Has it been established, with regard to the goals, that it is reasonable to
talk about "iOS versus Android"?

For example, my children use archlinux at a school that requires "mandatory
Apple or Windows [because we give you the choice!]" They are able to do
this after I engaged in some negotiation with the school, which was very
pleasant and constructive. It is possible to simply use better tools to
achieve the ultimate goals of the school and my children exploit that, to
the benefit of their education. Importantly, accurately establishing those
goals was a major part of that discussion.

To give an only-slightly-exaggerated example of what I mean, a naive person
might say, "Mandatory Microsoft Word so that you can do text editing." That
same person later learns that Mrs Sally, the relief teacher, has a Mac and
she is (magically?) able to also read those text editing files, so the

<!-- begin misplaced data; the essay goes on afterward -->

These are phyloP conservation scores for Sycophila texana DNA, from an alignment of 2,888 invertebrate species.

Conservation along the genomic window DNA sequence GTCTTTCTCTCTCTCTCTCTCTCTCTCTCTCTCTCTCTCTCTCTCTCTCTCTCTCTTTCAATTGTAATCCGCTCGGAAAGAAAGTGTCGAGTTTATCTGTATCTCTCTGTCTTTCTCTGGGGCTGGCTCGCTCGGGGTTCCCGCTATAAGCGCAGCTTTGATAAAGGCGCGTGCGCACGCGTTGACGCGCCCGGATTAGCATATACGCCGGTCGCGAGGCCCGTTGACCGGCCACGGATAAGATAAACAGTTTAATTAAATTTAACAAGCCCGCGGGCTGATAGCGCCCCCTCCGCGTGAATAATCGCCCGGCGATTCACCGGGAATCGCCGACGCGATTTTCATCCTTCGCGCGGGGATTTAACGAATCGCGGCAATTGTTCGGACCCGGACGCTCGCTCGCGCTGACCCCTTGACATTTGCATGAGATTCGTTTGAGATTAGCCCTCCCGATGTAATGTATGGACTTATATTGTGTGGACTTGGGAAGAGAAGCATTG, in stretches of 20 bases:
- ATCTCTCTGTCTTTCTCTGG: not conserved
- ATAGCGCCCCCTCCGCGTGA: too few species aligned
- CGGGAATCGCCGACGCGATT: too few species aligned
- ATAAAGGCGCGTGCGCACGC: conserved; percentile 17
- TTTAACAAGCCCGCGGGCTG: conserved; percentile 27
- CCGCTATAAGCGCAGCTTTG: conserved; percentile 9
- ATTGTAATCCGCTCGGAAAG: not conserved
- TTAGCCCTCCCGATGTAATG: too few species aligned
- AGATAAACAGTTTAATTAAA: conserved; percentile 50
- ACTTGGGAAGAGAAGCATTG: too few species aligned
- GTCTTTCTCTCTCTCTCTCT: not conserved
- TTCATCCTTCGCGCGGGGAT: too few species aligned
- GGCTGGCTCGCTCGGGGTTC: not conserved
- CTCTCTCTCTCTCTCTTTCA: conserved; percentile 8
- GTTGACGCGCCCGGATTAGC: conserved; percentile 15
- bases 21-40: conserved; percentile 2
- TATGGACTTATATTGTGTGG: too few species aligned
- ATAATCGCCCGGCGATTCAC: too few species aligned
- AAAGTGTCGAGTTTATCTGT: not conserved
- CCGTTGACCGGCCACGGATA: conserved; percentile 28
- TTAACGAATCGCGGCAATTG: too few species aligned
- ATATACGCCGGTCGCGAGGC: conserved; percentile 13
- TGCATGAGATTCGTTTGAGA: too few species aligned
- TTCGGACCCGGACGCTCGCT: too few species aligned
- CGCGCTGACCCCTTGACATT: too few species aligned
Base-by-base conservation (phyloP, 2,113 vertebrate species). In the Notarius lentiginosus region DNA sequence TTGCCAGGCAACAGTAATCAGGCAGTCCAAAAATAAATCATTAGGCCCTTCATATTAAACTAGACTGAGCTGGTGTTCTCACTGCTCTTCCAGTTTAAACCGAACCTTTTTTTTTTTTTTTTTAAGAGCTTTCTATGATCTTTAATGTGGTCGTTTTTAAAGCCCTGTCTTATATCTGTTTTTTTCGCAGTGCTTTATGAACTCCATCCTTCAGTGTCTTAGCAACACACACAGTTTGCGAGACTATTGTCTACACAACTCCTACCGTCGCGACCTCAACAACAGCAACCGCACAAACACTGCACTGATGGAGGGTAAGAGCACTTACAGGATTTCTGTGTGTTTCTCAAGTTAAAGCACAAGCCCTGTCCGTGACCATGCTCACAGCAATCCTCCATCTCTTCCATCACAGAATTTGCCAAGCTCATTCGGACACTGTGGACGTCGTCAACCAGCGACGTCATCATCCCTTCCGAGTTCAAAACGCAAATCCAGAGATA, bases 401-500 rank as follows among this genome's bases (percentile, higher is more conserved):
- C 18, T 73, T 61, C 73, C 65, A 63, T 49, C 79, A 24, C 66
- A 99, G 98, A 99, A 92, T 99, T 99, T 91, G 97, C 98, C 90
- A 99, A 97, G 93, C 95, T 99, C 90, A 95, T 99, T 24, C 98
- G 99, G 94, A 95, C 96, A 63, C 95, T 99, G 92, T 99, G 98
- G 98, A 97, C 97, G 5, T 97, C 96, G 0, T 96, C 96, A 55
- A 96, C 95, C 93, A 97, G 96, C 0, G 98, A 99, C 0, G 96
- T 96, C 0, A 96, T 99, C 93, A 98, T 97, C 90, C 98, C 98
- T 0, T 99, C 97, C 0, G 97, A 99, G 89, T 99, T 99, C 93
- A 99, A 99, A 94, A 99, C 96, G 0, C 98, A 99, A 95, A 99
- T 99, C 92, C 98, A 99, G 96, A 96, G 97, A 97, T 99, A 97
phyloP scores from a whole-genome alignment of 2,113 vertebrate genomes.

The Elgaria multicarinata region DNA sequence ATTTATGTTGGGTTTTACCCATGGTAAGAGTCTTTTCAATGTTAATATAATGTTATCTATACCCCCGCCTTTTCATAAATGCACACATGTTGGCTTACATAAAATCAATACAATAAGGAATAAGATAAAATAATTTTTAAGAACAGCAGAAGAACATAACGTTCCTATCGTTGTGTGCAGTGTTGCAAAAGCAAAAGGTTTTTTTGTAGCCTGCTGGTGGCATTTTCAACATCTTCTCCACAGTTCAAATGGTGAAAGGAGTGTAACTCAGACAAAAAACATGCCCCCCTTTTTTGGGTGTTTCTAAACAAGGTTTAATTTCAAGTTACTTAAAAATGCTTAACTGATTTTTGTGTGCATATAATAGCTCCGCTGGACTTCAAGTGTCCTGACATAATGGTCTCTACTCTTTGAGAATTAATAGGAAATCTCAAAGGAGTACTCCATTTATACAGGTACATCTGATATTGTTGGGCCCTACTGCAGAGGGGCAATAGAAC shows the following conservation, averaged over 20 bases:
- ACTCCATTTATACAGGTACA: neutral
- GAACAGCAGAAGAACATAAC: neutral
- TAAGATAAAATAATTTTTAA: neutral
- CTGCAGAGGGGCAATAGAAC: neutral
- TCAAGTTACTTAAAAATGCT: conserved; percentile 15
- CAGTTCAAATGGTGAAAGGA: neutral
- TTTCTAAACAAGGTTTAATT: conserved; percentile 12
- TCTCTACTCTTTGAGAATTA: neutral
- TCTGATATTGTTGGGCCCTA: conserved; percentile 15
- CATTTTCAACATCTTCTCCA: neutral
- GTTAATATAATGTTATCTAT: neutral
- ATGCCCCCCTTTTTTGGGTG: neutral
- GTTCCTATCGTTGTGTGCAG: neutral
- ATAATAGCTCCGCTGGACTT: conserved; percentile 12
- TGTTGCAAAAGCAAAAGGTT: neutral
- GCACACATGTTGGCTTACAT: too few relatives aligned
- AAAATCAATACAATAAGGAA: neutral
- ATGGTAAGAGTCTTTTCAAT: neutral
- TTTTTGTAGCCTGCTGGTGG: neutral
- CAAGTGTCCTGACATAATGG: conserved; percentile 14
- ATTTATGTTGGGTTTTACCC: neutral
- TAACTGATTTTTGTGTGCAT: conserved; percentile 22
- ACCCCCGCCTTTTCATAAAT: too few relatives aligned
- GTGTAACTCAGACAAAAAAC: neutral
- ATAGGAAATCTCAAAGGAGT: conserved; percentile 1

policy is changed to "Must have Windows or Apple." After some back and
forth, it is established that the requirement is actually to be able to
read some of the handouts, which are in .doc format.

To the point, do we really have to pick between the best of two not-so-open
(or useful?) platforms? Is there really no other way? Remember to stay true
to the goal.

Sorry if I missed that part. It feels like I did.

On Fri, Dec 19, 2014 at 9:44 AM, Andrew Pam <xa...@sericyb.com.au> wrote:
>
> On 19/12/14 10:35, Noah O'Donoghue wrote:
> > In fact, you have to go out of your way to avoid Google's ecosystem and
> buy
> > a phone like the blackphone..
>
> Or install Cyanogenmod.
>
> Cheers,
>         Andrew
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